News From the Center

by Larry Glass and Carrie Tully

The staff here at the NEC couldn’t be happier about the way Coastal Cleanup Month went! With transitioning from a one-day mega event, to a month-long series of cleanups, we weren’t sure how the community would respond. We are so happy with the turnout, commitment, and support from our community. While we await all the final numbers from September’s cleanups, we want to be sure to thank all of our sponsors, volunteers, and organizations that came out or showed up for us in order to make this event possible. For a full list of participants and sponsors, please be sure to check out the Community Coastal Column.

In case you have been out of the loop on the NEC’s other Coastal Programs, we have been working hard to beef up the ways you can get involved. Whether you’ve never done a cleanup before or you’re a seasoned expert, we have opportunities and tools that can help you contribute to our citizen science data while caring for our beautiful planet. Be sure to check out the NEC’s Coastal Programs by visiting and clicking on our programs tab.


Living with the smoke and terror of wildfires this summer has been bad enough. To add insult to injury, The Shasta Trinity National Forest’s performance has ricocheted from totally unprepared to overly aggressive, heavy-handed and just plain reckless.

First their heavy-handed use of bulldozers in roadless areas and designated Wilderness areas where the resource desecration and damage will be long lasting. These special areas call for a much lighter touch.

Swift Creek Trail destruction. Photo by Jotham Barragar

Next on my list of grievances is the reckless use of burnouts or backfires. Don’t misunderstand me, I fully promote returning fire to the landscape, but just not like this. They admitted at a public meeting in Hayfork that they will light these off in the afternoon intentionally so they can take advantage of the lowest humidity and gusty winds (WTF?). What a horrible thing to say to all the people south of Hyampom Road who had to flee for their lives when the Forest Service burnout got away from them and jumped the road, unnecessarily burning thousands of extra acres.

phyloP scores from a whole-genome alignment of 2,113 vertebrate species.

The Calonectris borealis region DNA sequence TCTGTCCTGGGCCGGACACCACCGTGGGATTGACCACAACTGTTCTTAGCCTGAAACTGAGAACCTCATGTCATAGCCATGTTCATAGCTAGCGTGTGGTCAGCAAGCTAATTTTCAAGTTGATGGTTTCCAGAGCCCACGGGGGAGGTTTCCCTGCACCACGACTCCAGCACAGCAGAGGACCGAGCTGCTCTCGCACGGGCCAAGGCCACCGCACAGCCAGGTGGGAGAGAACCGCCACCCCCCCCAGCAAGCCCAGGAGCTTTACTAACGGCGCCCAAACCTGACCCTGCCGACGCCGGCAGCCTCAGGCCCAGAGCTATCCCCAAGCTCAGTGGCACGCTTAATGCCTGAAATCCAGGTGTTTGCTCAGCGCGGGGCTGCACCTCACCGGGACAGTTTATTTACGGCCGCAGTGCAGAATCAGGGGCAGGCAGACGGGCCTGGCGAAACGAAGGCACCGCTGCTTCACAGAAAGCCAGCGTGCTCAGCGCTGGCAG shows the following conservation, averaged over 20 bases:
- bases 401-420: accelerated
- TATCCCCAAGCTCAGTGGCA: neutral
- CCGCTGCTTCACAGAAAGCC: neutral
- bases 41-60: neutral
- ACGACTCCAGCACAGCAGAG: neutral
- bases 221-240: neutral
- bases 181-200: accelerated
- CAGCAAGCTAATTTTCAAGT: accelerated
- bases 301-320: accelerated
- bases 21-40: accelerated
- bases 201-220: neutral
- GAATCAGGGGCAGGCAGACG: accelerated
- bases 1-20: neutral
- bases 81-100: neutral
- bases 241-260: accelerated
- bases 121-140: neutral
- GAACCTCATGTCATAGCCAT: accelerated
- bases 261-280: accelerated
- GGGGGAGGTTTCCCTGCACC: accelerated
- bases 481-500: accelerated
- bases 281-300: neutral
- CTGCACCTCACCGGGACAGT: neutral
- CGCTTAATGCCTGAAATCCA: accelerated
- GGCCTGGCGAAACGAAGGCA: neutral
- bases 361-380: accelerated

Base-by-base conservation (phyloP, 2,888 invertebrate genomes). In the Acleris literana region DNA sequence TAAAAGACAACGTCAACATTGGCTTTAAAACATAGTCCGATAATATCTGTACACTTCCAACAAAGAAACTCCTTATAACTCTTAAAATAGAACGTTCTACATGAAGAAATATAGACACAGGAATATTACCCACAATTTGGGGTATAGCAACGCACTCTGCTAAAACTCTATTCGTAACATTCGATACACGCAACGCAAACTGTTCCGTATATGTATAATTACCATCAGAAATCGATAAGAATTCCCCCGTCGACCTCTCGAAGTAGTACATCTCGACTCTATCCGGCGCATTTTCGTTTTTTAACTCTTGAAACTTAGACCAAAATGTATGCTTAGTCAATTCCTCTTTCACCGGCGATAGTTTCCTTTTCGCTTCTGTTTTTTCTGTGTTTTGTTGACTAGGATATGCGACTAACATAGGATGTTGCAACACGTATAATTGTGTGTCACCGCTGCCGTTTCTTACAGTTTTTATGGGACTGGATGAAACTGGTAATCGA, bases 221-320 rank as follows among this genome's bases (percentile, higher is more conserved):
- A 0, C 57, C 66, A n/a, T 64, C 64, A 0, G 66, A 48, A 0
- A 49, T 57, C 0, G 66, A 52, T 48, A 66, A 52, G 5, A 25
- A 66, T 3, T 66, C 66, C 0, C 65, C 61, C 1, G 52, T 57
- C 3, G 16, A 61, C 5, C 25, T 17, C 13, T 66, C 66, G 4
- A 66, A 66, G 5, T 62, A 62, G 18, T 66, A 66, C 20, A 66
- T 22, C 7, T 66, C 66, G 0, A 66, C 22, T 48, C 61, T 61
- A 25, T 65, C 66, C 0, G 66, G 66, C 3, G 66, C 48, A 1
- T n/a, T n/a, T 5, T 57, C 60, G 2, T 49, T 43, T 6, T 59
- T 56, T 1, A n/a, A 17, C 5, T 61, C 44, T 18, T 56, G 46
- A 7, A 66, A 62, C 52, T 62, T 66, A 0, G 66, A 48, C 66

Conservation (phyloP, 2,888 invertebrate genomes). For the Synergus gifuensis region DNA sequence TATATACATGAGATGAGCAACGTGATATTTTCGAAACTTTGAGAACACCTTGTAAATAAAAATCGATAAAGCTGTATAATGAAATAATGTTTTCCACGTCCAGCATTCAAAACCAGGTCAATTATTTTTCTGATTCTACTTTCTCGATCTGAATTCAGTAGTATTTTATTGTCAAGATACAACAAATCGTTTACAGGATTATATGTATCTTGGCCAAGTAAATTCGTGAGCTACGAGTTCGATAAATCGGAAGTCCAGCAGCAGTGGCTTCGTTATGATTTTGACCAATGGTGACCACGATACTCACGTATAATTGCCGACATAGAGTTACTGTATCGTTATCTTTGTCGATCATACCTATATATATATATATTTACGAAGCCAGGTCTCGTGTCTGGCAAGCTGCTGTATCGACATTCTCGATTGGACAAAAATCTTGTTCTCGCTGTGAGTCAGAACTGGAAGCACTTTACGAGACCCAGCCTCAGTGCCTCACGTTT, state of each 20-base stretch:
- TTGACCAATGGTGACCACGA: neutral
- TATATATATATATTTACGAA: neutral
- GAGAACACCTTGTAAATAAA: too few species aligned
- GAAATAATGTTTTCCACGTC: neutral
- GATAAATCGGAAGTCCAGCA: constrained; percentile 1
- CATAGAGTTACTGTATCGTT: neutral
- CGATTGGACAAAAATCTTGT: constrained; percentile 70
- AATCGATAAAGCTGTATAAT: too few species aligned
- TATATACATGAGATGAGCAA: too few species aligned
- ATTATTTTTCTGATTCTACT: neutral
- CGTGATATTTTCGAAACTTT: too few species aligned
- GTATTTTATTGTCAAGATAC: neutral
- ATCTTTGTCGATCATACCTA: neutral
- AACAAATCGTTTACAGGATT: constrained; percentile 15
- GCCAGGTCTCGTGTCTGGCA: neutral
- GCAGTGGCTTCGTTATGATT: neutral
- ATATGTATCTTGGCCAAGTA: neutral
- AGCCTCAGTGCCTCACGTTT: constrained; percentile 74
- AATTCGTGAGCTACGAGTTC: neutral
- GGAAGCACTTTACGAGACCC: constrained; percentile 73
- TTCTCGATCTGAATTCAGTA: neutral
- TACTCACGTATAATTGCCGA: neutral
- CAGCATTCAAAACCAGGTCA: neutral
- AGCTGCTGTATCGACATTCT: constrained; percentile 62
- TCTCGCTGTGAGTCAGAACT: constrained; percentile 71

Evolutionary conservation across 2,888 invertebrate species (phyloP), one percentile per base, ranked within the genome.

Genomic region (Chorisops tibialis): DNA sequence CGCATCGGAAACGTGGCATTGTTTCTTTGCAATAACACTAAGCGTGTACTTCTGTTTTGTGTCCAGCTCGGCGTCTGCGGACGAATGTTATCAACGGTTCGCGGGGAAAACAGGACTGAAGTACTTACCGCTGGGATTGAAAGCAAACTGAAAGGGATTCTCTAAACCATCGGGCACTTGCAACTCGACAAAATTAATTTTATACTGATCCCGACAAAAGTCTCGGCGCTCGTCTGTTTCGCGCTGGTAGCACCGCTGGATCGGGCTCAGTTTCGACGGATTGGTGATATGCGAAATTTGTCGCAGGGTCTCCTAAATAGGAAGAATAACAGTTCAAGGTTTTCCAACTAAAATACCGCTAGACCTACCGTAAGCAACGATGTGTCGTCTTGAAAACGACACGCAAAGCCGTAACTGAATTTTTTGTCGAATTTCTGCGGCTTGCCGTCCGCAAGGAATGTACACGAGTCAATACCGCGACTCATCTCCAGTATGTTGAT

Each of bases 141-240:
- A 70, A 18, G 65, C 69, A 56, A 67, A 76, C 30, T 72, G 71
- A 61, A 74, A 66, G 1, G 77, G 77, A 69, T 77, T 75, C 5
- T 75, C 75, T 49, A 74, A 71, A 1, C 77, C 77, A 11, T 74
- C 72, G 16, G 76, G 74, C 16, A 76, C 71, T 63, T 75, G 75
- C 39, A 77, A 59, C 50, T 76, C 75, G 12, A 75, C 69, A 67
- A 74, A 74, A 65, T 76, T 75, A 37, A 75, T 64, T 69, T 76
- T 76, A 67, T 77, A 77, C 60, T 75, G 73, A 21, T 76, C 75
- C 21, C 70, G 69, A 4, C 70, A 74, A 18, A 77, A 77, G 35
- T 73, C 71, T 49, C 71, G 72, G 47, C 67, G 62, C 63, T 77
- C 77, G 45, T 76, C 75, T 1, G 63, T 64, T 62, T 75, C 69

Then there’s been the overly aggressive and unnecessary use of hand crews practicing what is sarcastically refer to as “sport falling” of old growth trees along trails miles deep in the Wilderness areas, resulting in additional ground fuels and unrecoverable resource damage, The Forest Service admitted at the Trinity Board of Supervisors meeting that this was done to protect timber values.

Parker Meadows old-growth cutting. Photo by Jotham Barragar.

People in the agencies need to be held accountable for these decisions and destructive actions. It is the lack of accountability with both USFS and Cal Fire that allows these actions to get worse every fire season.